“You want a relationship, right?”
The words tumbled out of my Rabbi’s mouth. Innocuous. More a statement than a question. Nearly an afterthought as we wrapped up our monthly meeting.
“I…I think so,” I stammered.
We stared at one another. There it was. The truth. It fell flat on the floor, spreading out in the space between us. Consuming. Shocking.
We’d spent an awful lot of time talking about relationships over the years. Talking about my fathers – both of them, the biological one and the one who raised me, my Dad. My husband – now my ex. The smattering of men who had come in and out of my life since the dissolution of my marriage.
My Divorce Buddy. The one I talked to each night, into the wee hours of the morning. Half a country apart. Both of us alone, in the dark, navigating our way through the sometimes messy endings of marriage.
The Southern Svengali. Genius artist in a Johnny Cash t-shirt. He guided me through Charleston and my last visit with my biological mother before she died. Pressed his lips against mine and nothing more. Called me “Lil Pearl” and taught me how to be a better artist.
And most recently, the man I have affectionately come to call Mr. 700 Miles – referring to the physical distance between us. In our hearts…it is just inches. But in our lives… oceans and continents apart. He is clearly, plainly, 100 percent unavailable.
Separated, but not quite divorced. ”Kinda dating” someone in his own zip code. He is finding his own center – spiritually, emotionally, creatively – and his own truth. Work I have already done. Work I continue to do.
And yet, when we talk or Skype, there is a familiarity that speaks of karmic attachments and lives shared. Quite simply, I am in love with his heart.
He is, what my friend Rainey calls, a pretend boyfriend. They all are.
She uses the words in a matter-of-fact way that implies everyone has one. Has had one. Like a cell phone or email address.
Deep friendship. Emotional intimacy. Trust.
Companionship. Connectedness. A shared sense of not being alone even though you are – when you are one instead of two.
But without a physical dimension, or a commitment to anything more.
She assures me that she has had several over the years. And that sometimes, pretend boyfriends become real boyfriends. But mostly they are pretend.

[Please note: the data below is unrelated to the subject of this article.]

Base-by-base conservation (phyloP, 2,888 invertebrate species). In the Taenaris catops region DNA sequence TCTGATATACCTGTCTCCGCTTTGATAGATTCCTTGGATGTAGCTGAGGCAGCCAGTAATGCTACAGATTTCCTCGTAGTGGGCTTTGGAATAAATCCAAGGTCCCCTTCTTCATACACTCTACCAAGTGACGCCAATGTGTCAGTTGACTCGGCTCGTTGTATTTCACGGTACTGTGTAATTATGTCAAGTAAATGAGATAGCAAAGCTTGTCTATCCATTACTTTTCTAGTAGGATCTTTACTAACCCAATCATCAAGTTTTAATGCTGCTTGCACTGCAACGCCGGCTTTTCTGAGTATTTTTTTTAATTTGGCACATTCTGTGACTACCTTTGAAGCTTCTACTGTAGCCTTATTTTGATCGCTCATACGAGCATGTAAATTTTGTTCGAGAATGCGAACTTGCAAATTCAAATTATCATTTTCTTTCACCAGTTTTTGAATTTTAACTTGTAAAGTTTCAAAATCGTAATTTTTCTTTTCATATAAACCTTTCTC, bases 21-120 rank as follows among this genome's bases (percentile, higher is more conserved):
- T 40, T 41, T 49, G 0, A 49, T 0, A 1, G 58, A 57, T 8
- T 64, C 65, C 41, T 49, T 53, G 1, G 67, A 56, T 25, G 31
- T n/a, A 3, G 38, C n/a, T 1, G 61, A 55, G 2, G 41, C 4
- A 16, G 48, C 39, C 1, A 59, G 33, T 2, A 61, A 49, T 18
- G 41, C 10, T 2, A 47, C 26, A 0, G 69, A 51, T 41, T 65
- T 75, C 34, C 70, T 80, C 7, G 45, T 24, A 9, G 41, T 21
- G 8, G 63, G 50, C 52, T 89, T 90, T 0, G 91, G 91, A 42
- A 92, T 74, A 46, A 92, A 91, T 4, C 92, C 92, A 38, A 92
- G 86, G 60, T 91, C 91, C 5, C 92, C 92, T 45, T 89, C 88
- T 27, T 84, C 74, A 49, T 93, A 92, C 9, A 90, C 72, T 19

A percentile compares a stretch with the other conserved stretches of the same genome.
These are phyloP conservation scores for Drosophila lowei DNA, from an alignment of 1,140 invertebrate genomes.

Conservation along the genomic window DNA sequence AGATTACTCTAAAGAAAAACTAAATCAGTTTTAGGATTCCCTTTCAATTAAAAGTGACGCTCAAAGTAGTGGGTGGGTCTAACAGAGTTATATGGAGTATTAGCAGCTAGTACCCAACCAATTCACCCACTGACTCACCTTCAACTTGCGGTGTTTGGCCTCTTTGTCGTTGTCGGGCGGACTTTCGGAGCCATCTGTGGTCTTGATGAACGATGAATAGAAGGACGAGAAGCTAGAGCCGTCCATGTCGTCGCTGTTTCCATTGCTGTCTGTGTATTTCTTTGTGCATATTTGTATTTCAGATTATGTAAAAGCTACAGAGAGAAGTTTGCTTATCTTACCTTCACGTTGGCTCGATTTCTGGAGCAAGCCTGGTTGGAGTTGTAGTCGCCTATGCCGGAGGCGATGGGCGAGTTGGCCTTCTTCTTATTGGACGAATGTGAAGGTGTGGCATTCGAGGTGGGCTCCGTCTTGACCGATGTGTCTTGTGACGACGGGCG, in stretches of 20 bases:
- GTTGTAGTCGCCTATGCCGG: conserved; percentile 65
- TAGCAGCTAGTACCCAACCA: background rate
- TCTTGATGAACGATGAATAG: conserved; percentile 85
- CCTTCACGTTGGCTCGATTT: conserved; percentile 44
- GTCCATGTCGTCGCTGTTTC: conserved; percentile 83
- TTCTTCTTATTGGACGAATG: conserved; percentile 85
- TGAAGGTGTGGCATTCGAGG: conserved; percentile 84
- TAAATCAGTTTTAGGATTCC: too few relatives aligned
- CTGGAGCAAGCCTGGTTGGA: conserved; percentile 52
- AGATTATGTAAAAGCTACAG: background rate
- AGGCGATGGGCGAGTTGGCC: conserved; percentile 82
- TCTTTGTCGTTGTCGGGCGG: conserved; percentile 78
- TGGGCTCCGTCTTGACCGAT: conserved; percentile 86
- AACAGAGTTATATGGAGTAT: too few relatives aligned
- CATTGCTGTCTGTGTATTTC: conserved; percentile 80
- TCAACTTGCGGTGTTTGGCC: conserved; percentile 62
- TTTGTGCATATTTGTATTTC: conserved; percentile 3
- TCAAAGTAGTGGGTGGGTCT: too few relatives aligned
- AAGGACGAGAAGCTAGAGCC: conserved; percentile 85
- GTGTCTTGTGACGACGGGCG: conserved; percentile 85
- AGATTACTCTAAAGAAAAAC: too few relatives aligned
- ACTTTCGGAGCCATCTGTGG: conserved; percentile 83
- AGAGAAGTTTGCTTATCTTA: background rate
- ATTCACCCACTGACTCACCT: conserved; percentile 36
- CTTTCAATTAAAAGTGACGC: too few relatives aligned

This has been my experience too. Although I am usually too blinded by hope to see it at the time.
Good for practice. For reminding me of my loveliness. What it feels like to be close. And allowing me to believe in possibilities.
No good at all in moments when my bed feels cold and lonely. When I want nothing more than to feel arms wrapped around me.
Downright disastrous when I bring expectations of a real relationship to it.
My friend Kerry called me out on my penchant for pretend boyfriends this past weekend. He wanted to know what I was afraid of. Why I wouldn’t try online dating. Why I wouldn’t make myself available to someone who is available.
I felt sick inside.
“I don’t want to be left,” I said quietly in a voice that did not seem my own.
Was I referring to my partner of 15 years “leaving me?” My birth parents “leaving me?”
Or was it me leaving myself? Pushing aside my art, my values and my aspirations for someone else. Someone who never asked me to. And for something else – a relationship. Believing that alone I was somehow less valuable.
Earlier that day, I left a voicemail for one of my girlfriends. “I want a real boyfriend. Not a pretend one. I just had to say that out loud,” I announced into the digital abyss.
And I do. Someone who is here. Who I can physically feel. His lips over mine. His breath on my neck. His hands on my body.
Someone to hold on to me. And who I can hold on to.
Someone to eat with. Sleep with. Dance with.
A partner. An equal. Someone I can grow with. Grow old with.
But I want me more. The chance to be with myself. To not leave again.
Yes, I want a real boyfriend. I just don’t want one yet.